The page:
LEAH: I want to tell kids at the border and all over the country not to give up, and fight for their families. We are all human and deserve to be loved and cared for. We are children. Our government has to do the right thing and stop separating us from our parents. I won’t give up fighting for the right to stay with my dad. I am not asking for a favor. It is my right, as a child, to live in peace with my father. Families belong together.
PROTESTERS: ¡Sí se puede, compañeros! ¡Sí se puede! ¡Sí se puede! ¡Sí se puede! ¡Sí se puede!
AMY GOODMAN: Other Democratic lawmakers were in McAllen, Texas, Sunday, to tour the processing center, including Oregon Senator Jeff Merkley and Senator Chris Van Hollen. First, Merkley.
SEN. JEFF MERKLEY: I’m here at the border guard station, which is the first place where those who are picked up along the border are brought. They’re brought by buses in here, and they’re checked in. There’s a series of rooms inside that separate women, women with children, men, men with children. There are no men with children here right at this moment. I’m not sure why that is, because we know that there are a lot of men crossing the border with their children. We’re told they’re not separated in advance. But this is the—after they cross the border or cross a bridge, here they come. And then, from here, they go to the larger processing center that we were at, we were at earlier. We can’t forget, despite all the bureaucratic complexity and the flowcharts, this is about children being separated from their families when their families are seeking asylum from persecution abroad.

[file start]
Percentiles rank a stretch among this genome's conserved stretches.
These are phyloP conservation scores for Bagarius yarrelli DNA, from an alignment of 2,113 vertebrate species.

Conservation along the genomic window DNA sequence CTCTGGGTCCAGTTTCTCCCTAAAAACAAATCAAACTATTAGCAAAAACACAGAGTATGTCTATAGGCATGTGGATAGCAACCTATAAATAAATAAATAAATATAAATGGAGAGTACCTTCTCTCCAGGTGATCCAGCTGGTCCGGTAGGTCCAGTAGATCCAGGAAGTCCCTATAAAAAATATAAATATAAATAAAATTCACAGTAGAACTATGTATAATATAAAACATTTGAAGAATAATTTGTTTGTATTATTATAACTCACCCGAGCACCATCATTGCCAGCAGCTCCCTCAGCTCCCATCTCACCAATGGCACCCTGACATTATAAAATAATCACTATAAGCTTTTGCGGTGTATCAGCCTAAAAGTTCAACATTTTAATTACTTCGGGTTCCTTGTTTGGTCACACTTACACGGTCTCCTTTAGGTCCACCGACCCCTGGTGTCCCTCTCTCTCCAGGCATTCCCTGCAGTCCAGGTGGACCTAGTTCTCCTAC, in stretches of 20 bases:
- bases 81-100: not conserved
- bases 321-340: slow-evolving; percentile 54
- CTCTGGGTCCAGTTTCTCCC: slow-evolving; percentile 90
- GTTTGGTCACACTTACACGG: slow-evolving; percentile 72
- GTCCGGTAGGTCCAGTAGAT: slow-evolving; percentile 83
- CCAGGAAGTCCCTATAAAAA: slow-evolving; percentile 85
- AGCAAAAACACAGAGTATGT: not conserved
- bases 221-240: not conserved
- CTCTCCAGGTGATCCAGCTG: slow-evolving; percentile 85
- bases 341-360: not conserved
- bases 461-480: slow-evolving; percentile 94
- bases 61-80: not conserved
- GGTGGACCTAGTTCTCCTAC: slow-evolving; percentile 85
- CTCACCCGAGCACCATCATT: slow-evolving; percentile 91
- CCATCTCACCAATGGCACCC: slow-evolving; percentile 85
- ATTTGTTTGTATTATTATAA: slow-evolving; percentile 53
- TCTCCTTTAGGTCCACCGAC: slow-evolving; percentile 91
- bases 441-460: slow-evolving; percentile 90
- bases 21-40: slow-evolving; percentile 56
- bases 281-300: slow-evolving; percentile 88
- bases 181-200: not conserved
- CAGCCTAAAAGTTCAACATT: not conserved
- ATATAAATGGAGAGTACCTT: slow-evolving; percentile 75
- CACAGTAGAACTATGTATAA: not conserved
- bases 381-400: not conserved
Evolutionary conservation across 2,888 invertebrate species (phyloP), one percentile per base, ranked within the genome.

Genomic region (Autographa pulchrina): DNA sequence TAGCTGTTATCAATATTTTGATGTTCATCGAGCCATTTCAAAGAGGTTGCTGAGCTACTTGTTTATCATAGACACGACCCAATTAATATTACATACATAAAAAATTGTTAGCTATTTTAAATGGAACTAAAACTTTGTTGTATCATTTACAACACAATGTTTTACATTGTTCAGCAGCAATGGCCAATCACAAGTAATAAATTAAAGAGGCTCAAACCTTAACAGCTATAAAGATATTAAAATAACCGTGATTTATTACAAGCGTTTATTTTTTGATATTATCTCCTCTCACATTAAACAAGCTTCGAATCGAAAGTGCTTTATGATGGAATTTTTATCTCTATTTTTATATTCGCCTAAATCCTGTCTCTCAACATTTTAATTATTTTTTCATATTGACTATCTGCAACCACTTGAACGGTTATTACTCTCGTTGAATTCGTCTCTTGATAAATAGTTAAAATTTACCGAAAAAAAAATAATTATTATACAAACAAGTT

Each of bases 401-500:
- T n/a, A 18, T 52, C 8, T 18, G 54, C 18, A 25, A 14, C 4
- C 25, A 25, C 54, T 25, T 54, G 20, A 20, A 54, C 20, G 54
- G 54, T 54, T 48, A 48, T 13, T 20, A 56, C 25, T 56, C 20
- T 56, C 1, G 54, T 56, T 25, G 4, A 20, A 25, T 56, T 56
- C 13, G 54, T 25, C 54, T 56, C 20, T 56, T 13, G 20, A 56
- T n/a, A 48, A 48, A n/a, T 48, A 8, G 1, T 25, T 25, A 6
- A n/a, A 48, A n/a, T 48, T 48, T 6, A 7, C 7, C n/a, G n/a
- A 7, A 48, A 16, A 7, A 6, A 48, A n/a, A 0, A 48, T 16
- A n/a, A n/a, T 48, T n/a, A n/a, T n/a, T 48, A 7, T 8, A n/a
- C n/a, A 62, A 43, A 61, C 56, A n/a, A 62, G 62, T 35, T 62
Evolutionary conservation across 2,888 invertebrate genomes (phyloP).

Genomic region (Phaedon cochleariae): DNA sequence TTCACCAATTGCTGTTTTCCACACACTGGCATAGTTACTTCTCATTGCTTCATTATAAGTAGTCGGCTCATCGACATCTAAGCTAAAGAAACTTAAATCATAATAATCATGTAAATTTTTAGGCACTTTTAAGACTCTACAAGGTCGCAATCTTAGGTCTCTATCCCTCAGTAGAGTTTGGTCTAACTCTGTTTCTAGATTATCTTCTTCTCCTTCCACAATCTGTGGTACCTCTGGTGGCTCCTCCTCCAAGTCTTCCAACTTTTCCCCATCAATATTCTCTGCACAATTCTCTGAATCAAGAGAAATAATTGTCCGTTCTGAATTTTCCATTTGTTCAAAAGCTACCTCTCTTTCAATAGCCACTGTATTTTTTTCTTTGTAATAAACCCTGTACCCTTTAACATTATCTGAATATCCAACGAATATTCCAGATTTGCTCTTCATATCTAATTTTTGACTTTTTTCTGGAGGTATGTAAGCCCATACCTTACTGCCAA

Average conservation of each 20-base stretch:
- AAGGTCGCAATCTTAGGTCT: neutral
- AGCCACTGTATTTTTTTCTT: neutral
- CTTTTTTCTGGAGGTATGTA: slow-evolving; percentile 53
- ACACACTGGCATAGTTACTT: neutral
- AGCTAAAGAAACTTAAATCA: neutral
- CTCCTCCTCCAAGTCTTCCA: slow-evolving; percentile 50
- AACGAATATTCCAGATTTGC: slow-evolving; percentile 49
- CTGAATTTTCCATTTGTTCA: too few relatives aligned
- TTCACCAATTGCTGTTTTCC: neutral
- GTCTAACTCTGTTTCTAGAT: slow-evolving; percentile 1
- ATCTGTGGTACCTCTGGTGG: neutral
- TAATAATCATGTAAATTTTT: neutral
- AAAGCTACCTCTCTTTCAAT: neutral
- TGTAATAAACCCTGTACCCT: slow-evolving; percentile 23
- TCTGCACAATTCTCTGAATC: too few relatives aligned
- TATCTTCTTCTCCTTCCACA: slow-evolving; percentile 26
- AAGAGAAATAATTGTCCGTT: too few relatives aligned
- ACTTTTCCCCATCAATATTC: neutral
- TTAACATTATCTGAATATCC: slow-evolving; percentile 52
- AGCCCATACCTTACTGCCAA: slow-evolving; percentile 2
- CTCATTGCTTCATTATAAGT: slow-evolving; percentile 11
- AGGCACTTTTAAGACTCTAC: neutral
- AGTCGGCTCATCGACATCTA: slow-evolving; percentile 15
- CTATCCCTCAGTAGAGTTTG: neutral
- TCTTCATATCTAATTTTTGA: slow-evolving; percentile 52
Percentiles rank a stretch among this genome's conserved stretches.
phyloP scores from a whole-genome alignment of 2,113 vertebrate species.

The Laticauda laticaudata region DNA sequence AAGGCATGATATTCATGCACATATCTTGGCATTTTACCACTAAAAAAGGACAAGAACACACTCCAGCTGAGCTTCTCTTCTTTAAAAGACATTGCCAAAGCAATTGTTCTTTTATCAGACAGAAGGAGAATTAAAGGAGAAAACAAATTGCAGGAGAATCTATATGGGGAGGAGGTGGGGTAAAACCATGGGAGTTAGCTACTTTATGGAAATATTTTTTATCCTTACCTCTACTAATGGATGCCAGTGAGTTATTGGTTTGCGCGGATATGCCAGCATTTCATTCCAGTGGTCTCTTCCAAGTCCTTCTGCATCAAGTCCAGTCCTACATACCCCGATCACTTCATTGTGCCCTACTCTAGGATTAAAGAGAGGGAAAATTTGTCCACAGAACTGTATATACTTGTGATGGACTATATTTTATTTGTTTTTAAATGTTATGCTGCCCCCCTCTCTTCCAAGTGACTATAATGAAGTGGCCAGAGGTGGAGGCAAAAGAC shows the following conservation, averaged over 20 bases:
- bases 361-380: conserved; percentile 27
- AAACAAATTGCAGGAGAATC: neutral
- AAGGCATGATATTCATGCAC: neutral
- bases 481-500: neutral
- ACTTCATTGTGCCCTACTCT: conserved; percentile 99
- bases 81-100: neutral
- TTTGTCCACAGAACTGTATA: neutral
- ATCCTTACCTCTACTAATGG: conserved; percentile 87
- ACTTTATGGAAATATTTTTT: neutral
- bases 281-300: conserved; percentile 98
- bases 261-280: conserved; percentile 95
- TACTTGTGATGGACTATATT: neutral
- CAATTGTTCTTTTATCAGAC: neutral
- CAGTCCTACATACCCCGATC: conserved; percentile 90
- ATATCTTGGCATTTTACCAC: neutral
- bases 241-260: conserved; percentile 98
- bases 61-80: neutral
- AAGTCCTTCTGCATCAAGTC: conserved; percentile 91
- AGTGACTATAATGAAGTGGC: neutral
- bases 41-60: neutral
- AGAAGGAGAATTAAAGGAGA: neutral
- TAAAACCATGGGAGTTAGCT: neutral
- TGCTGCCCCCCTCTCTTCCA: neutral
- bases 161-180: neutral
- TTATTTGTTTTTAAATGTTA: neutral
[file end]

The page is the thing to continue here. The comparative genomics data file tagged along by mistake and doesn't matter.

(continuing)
SEN. CHRIS VAN HOLLEN: We talked to one of the moms there, who had been separated from her daughter. The mom and daughter had come from Guatemala. They asked for asylum. But now the mom is being prosecuted as a criminal and will be separated from her daughter. This is a deliberate and inhumane policy. And we’re here to say, to President Trump, “End it. End it today.”
AMY GOODMAN: Meanwhile, in New Jersey, a group of Democratic lawmakers visited a private immigrant detention facility in the town of Elizabeth to speak with asylum-seeking parents held there after they were separated from their children. They were forced to wait for more than an hour to enter for their scheduled meeting at the facility, run by CoreCivic, formerly Corrections Corporation of America. This is New Jersey Congressmember Bill Pascrell, speaking during an exchange between the officials and a local police officer.